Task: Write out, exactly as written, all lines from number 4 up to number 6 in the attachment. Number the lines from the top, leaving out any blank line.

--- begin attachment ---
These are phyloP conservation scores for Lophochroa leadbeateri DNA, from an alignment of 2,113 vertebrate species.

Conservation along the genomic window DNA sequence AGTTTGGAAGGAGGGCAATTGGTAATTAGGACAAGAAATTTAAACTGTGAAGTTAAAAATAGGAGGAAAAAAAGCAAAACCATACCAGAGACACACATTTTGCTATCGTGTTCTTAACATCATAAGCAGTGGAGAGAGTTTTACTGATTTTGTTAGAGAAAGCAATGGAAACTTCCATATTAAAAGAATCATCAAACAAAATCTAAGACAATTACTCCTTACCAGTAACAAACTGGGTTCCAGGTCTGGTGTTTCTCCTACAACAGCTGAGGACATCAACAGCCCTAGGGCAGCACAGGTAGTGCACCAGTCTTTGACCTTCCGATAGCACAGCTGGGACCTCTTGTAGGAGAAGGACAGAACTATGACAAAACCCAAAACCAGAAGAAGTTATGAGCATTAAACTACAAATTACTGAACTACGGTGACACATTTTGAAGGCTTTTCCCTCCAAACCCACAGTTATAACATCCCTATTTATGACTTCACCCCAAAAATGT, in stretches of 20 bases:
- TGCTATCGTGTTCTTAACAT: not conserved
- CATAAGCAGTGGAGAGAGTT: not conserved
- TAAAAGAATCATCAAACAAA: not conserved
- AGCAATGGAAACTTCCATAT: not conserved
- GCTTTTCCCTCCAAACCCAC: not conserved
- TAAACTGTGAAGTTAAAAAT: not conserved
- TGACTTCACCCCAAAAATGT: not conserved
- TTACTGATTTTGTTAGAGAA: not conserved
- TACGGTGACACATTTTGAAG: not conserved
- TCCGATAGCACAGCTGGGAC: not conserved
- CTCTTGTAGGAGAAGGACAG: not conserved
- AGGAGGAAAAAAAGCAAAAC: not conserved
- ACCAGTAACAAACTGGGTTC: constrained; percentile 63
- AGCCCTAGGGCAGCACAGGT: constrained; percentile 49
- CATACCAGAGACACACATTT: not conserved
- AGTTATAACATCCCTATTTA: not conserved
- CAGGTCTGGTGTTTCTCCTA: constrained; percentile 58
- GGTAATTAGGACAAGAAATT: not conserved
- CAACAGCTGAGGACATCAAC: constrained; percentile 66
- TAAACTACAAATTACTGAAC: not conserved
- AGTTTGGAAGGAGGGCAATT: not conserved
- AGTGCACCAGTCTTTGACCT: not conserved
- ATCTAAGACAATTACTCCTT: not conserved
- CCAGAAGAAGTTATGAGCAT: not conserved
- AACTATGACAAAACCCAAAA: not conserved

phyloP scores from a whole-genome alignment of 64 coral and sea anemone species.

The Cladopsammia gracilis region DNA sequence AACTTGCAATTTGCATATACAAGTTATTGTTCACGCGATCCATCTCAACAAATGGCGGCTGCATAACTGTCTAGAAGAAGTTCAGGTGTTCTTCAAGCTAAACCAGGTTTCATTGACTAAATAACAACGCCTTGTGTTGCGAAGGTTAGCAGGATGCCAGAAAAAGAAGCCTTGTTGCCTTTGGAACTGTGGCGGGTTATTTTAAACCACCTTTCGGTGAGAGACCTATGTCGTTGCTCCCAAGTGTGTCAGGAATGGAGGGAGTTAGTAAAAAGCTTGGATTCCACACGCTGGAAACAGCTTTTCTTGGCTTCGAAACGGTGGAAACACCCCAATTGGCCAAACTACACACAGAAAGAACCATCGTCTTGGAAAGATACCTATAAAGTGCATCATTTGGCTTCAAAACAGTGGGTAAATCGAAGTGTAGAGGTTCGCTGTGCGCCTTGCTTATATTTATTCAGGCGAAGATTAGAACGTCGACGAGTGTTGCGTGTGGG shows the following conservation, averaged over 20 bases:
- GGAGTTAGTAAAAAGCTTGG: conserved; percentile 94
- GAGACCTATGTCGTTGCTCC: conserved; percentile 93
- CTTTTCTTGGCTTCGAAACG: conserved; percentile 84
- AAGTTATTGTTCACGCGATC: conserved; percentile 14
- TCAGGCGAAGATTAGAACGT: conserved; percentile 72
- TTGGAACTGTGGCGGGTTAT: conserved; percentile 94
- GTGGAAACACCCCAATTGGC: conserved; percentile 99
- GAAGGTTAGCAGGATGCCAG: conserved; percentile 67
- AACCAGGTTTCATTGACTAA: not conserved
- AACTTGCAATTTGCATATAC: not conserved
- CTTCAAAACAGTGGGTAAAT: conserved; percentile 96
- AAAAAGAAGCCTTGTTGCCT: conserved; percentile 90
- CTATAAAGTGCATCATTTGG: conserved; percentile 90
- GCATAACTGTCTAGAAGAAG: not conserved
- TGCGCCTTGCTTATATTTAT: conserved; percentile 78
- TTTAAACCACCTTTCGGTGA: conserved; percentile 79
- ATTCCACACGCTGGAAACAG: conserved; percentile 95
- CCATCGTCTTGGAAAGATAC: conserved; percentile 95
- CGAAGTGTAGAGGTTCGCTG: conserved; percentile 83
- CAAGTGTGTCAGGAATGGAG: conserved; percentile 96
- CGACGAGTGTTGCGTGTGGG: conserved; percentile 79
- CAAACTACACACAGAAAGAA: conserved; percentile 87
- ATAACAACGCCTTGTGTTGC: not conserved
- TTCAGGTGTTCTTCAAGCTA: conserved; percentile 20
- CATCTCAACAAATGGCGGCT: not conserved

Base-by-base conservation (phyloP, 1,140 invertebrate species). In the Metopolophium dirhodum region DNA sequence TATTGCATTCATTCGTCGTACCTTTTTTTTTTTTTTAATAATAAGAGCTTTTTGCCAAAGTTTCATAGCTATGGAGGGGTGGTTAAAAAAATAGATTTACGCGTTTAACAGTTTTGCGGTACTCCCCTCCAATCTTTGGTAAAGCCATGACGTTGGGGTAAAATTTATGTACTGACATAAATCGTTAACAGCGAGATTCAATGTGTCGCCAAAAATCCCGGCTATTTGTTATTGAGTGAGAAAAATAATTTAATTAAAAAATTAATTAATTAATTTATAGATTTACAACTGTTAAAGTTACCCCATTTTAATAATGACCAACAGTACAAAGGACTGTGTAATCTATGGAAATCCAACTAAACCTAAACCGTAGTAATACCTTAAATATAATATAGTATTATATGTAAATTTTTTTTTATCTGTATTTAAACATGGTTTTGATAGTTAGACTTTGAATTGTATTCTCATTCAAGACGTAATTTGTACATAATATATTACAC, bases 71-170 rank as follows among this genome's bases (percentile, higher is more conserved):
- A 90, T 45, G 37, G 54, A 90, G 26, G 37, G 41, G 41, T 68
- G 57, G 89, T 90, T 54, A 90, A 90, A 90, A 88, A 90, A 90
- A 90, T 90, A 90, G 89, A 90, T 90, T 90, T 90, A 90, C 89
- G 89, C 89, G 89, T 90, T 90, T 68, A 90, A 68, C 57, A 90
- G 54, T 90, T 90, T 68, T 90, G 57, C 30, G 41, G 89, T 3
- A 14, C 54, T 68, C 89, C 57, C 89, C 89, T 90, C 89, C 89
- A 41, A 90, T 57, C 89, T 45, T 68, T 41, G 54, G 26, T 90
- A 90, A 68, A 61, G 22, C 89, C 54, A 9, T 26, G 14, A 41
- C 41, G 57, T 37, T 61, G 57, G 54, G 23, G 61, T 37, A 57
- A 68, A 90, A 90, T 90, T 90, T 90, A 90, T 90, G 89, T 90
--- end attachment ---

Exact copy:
- CATAAGCAGTGGAGAGAGTT: not conserved
- TAAAAGAATCATCAAACAAA: not conserved
- AGCAATGGAAACTTCCATAT: not conserved